Are you a sucker for success-bait? Do you love reading about the morning routines of the most successful, hoping to glean a hack or two you can apply to your own life?
I’ll come clean and admit I find success listicles irresistible. I feel I’ve read them all. I can recite most of the advice they offer by heart.
Cliffs Notes version:
- Wake up at 5:00 a.m., or earlier.
- Don’t read your email. Check one email in the morning, you’re screwed.
- Exercise. Preferably something super intense.
- Meditate. Seven to 15 minutes is ideal.
- Eat healthy breakfast.
- Write down what you are grateful for.
- Keep at it, and success will eventually be achieved, just like XYZ successful person did!)
And so, when behavioral scientists Emre Soyer and Robin M. Hogarth published a piece yesterday in Harvard Business Review titled “Stop Reading Lists of Things Successful People Do,” I had to read it. You know, because it had the word “success” in the title. And also because I know this habit of reading about successful people is one I need to break.
The authors present several solid arguments as to why I — and you, too — should quit reading success listicles once and for all.
“As palatable as these lists are, they can do damage,” Soyer and Hogarth write. “There are several reasons why they may be not only useless but also potentially harmful to decision makers, managers, and entrepreneurs.”
Here are a few really good reasons why you should really stop reading about what successful people do, according to Emre Soyer and Robin M. Hogarth.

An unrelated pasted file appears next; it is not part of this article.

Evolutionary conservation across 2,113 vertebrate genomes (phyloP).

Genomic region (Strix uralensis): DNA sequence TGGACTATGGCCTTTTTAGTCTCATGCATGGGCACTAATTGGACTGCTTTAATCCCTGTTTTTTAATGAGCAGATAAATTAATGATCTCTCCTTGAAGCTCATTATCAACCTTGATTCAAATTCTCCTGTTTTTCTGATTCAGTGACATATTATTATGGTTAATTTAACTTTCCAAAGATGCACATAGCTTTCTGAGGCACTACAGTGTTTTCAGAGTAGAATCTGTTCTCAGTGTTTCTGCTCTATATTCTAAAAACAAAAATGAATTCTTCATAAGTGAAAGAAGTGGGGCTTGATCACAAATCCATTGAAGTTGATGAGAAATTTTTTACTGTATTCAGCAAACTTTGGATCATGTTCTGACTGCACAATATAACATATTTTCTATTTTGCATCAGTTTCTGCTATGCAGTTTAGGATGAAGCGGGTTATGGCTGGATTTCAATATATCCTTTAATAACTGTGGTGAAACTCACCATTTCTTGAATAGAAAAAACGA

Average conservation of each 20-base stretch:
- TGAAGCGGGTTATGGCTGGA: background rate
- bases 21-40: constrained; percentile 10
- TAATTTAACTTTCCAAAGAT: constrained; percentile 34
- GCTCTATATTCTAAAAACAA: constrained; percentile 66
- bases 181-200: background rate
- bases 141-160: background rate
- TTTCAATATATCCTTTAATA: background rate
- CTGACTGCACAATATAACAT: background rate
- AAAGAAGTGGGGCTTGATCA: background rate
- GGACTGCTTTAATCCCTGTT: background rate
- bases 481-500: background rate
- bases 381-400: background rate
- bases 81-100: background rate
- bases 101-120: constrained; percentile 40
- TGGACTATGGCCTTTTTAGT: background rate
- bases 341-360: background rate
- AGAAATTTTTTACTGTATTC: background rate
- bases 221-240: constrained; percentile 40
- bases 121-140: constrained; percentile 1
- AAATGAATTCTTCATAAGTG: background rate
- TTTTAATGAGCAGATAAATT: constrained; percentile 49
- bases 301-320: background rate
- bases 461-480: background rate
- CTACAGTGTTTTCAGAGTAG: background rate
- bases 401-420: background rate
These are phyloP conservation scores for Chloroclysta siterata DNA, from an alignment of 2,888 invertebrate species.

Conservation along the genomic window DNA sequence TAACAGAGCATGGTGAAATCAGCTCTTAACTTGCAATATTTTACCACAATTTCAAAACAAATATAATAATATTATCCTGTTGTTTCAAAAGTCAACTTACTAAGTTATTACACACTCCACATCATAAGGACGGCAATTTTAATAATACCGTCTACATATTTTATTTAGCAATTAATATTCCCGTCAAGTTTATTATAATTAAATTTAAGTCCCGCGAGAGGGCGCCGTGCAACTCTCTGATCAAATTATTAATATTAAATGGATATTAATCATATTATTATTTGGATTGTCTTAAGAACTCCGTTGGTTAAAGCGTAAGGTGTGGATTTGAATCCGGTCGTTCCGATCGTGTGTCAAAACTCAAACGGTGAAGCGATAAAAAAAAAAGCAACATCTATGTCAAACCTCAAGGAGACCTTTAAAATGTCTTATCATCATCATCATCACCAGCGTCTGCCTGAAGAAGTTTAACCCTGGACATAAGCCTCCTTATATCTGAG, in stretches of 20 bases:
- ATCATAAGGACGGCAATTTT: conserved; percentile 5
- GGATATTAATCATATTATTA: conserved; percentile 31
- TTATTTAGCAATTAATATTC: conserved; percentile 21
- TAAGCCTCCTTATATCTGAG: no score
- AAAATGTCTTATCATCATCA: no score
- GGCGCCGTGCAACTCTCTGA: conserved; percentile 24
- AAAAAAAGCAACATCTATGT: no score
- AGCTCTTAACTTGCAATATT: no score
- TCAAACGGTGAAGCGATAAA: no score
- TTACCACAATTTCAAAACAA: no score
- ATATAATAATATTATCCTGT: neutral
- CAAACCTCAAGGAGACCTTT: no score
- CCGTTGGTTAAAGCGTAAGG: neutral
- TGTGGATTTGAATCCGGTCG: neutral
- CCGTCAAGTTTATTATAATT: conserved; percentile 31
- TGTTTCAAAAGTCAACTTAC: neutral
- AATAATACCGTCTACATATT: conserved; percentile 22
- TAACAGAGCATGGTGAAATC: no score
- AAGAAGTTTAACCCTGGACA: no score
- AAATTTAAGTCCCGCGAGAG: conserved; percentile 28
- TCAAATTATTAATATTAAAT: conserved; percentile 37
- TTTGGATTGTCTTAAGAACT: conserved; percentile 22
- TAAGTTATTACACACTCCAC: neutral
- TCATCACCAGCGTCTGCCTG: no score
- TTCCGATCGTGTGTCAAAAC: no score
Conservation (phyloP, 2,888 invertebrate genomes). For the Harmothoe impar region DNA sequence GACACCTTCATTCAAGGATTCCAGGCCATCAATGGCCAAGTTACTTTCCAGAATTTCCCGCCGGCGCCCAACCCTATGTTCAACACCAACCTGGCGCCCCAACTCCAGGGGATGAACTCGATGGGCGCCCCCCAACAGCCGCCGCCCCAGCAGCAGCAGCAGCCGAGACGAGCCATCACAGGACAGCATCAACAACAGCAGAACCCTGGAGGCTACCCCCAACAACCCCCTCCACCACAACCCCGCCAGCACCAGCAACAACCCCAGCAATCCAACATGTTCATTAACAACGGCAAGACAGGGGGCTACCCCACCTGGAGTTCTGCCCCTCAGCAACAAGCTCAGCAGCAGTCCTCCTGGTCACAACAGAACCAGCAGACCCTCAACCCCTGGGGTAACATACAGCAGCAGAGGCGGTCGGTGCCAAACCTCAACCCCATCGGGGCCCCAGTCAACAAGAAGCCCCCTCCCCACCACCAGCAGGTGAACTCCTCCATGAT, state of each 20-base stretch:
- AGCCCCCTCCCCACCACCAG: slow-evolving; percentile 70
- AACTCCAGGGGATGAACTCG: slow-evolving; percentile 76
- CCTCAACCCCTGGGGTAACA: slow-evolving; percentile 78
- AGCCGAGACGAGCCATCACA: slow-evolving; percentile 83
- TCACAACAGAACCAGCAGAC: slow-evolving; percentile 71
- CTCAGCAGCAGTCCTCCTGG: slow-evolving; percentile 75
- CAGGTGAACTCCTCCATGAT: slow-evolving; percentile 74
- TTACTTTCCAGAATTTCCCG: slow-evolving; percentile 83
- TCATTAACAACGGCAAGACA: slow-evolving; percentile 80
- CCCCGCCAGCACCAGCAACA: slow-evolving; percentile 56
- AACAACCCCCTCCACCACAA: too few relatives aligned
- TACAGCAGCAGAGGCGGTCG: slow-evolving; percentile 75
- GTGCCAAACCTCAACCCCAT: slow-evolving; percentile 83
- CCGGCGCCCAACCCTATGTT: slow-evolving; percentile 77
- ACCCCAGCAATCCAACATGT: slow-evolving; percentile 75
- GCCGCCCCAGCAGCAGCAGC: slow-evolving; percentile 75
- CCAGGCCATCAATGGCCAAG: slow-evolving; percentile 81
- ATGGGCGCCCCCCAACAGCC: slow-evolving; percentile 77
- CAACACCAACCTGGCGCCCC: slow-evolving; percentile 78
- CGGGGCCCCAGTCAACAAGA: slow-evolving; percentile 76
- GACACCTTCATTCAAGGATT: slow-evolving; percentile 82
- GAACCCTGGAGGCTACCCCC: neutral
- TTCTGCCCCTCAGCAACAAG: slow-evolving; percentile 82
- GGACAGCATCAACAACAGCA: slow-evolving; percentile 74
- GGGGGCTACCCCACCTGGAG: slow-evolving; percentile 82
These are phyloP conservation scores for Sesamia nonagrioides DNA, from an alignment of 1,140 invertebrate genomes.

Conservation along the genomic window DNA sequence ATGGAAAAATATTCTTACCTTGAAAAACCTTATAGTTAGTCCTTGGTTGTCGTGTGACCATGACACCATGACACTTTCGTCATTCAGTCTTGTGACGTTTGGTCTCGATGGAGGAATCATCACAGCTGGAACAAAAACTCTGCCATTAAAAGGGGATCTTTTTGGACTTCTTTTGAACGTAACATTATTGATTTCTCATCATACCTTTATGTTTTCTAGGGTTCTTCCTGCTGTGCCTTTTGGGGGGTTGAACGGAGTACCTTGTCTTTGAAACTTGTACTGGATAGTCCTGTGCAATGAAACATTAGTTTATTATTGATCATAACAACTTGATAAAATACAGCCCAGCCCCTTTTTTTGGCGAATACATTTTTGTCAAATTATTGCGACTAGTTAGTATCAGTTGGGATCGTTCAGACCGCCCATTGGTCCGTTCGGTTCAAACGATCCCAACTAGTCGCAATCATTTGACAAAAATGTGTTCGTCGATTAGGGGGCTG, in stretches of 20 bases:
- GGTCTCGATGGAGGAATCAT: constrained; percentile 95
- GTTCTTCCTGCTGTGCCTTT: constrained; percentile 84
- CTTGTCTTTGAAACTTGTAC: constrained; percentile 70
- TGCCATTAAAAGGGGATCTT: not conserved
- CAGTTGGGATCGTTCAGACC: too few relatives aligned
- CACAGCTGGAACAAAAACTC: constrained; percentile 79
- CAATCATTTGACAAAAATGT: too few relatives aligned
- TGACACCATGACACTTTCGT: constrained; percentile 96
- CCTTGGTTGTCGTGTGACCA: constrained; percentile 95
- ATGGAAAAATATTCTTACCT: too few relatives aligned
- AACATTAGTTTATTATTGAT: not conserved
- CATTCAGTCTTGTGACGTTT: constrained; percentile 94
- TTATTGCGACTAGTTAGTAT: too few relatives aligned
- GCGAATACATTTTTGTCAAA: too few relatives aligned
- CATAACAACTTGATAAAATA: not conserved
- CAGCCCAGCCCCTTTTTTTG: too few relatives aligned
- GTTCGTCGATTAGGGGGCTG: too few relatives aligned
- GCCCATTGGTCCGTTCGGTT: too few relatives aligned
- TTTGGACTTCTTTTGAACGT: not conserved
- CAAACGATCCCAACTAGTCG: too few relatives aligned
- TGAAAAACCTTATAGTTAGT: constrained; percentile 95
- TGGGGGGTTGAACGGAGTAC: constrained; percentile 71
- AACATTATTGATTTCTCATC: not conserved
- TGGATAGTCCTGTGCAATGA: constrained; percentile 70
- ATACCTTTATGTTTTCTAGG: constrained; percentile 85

Where’s the science?
The hacks and suggestions that live within every “things that successful people do” article are not proven. That’s just what those people, who happen to be successful, do.
No study puts forth evidence that waking up three hours earlier will guarantee you’ll have a more productive day. Sure, a bunch of rich entrepreneurs do just that. But many of them also don’t.
Success lists also invoke questions about cause and effect. You can’t prove someone is successful because they wake up early. Maybe they wake up so early because when you become that successful, your hectic schedule demands it.
Where are the failures?
Plenty of people who wake up at 5 a.m. run startups that fail miserably. It’s just that articles don’t get written about those people — unless they ultimately become successful down the line, in which their previous failure becomes a badge of honor.
To argue this point, the HBR authors zero in on a concept called survivor bias. It means we tend to focus on those who have survived (i.e. succeeded) and forget to consider those who haven’t, leading to false conclusions. “These are the outcomes that we don’t get to see,” Soyer and Hogarth say. “Their absence leads to a false sense of effectiveness of certain actions.
Where’s the objectivity?
Success is a slippery word. It means different things to different people. There’s not an agreed-upon benchmark we can use to apply to all success stories.
While we can generally agree that people like Elon Musk and Bill Gates are successful, they’ve got different lives than us. Different priorities. Different personalities. Different motivations. That means they’ve likely made trade-offs and taken actions on their paths to success that simply don’t align with what we might do in similar situations.
In sum, success is not one-size-fits-all. Be wary of anyone who says or writes otherwise. To dig into this further, the authors of the HBR piece present more rationale into the perils of reading too much into success lists.
The opinions expressed here by Inc.com columnists are their own, not those of Inc.com.